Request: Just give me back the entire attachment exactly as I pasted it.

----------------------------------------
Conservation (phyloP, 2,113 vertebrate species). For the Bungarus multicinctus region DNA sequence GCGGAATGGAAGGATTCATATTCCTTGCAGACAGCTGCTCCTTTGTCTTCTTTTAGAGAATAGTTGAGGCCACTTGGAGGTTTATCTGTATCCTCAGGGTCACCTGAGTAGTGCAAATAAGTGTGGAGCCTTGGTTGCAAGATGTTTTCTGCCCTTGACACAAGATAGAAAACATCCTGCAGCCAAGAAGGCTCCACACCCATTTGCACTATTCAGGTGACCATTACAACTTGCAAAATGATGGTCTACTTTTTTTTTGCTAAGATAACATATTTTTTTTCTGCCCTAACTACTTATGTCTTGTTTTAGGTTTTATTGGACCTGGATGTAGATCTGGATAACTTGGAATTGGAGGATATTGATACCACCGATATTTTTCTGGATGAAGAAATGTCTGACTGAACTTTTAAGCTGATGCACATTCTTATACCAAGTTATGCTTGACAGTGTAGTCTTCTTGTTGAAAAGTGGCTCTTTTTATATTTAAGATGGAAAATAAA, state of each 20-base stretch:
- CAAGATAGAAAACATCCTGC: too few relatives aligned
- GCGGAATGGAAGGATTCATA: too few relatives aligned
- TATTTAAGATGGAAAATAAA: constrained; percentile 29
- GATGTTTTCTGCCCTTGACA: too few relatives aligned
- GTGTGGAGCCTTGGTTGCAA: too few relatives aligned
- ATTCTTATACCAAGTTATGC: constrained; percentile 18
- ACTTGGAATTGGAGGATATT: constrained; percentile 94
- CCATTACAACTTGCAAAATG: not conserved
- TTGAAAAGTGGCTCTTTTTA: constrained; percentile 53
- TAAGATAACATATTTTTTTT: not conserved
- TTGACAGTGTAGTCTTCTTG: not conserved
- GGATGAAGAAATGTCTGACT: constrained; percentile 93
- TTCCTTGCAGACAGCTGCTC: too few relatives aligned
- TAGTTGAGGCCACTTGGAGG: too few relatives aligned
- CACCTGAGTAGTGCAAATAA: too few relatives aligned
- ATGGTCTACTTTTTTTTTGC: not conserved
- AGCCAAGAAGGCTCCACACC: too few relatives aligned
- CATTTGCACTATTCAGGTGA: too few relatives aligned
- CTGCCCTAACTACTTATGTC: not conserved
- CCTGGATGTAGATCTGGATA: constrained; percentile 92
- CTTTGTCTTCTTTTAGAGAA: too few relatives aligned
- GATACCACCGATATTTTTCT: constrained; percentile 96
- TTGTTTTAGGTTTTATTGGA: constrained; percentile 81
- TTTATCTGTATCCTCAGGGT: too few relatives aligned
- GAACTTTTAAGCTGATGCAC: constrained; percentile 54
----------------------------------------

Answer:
Conservation (phyloP, 2,113 vertebrate species). For the Bungarus multicinctus region DNA sequence GCGGAATGGAAGGATTCATATTCCTTGCAGACAGCTGCTCCTTTGTCTTCTTTTAGAGAATAGTTGAGGCCACTTGGAGGTTTATCTGTATCCTCAGGGTCACCTGAGTAGTGCAAATAAGTGTGGAGCCTTGGTTGCAAGATGTTTTCTGCCCTTGACACAAGATAGAAAACATCCTGCAGCCAAGAAGGCTCCACACCCATTTGCACTATTCAGGTGACCATTACAACTTGCAAAATGATGGTCTACTTTTTTTTTGCTAAGATAACATATTTTTTTTCTGCCCTAACTACTTATGTCTTGTTTTAGGTTTTATTGGACCTGGATGTAGATCTGGATAACTTGGAATTGGAGGATATTGATACCACCGATATTTTTCTGGATGAAGAAATGTCTGACTGAACTTTTAAGCTGATGCACATTCTTATACCAAGTTATGCTTGACAGTGTAGTCTTCTTGTTGAAAAGTGGCTCTTTTTATATTTAAGATGGAAAATAAA, state of each 20-base stretch:
- CAAGATAGAAAACATCCTGC: too few relatives aligned
- GCGGAATGGAAGGATTCATA: too few relatives aligned
- TATTTAAGATGGAAAATAAA: constrained; percentile 29
- GATGTTTTCTGCCCTTGACA: too few relatives aligned
- GTGTGGAGCCTTGGTTGCAA: too few relatives aligned
- ATTCTTATACCAAGTTATGC: constrained; percentile 18
- ACTTGGAATTGGAGGATATT: constrained; percentile 94
- CCATTACAACTTGCAAAATG: not conserved
- TTGAAAAGTGGCTCTTTTTA: constrained; percentile 53
- TAAGATAACATATTTTTTTT: not conserved
- TTGACAGTGTAGTCTTCTTG: not conserved
- GGATGAAGAAATGTCTGACT: constrained; percentile 93
- TTCCTTGCAGACAGCTGCTC: too few relatives aligned
- TAGTTGAGGCCACTTGGAGG: too few relatives aligned
- CACCTGAGTAGTGCAAATAA: too few relatives aligned
- ATGGTCTACTTTTTTTTTGC: not conserved
- AGCCAAGAAGGCTCCACACC: too few relatives aligned
- CATTTGCACTATTCAGGTGA: too few relatives aligned
- CTGCCCTAACTACTTATGTC: not conserved
- CCTGGATGTAGATCTGGATA: constrained; percentile 92
- CTTTGTCTTCTTTTAGAGAA: too few relatives aligned
- GATACCACCGATATTTTTCT: constrained; percentile 96
- TTGTTTTAGGTTTTATTGGA: constrained; percentile 81
- TTTATCTGTATCCTCAGGGT: too few relatives aligned
- GAACTTTTAAGCTGATGCAC: constrained; percentile 54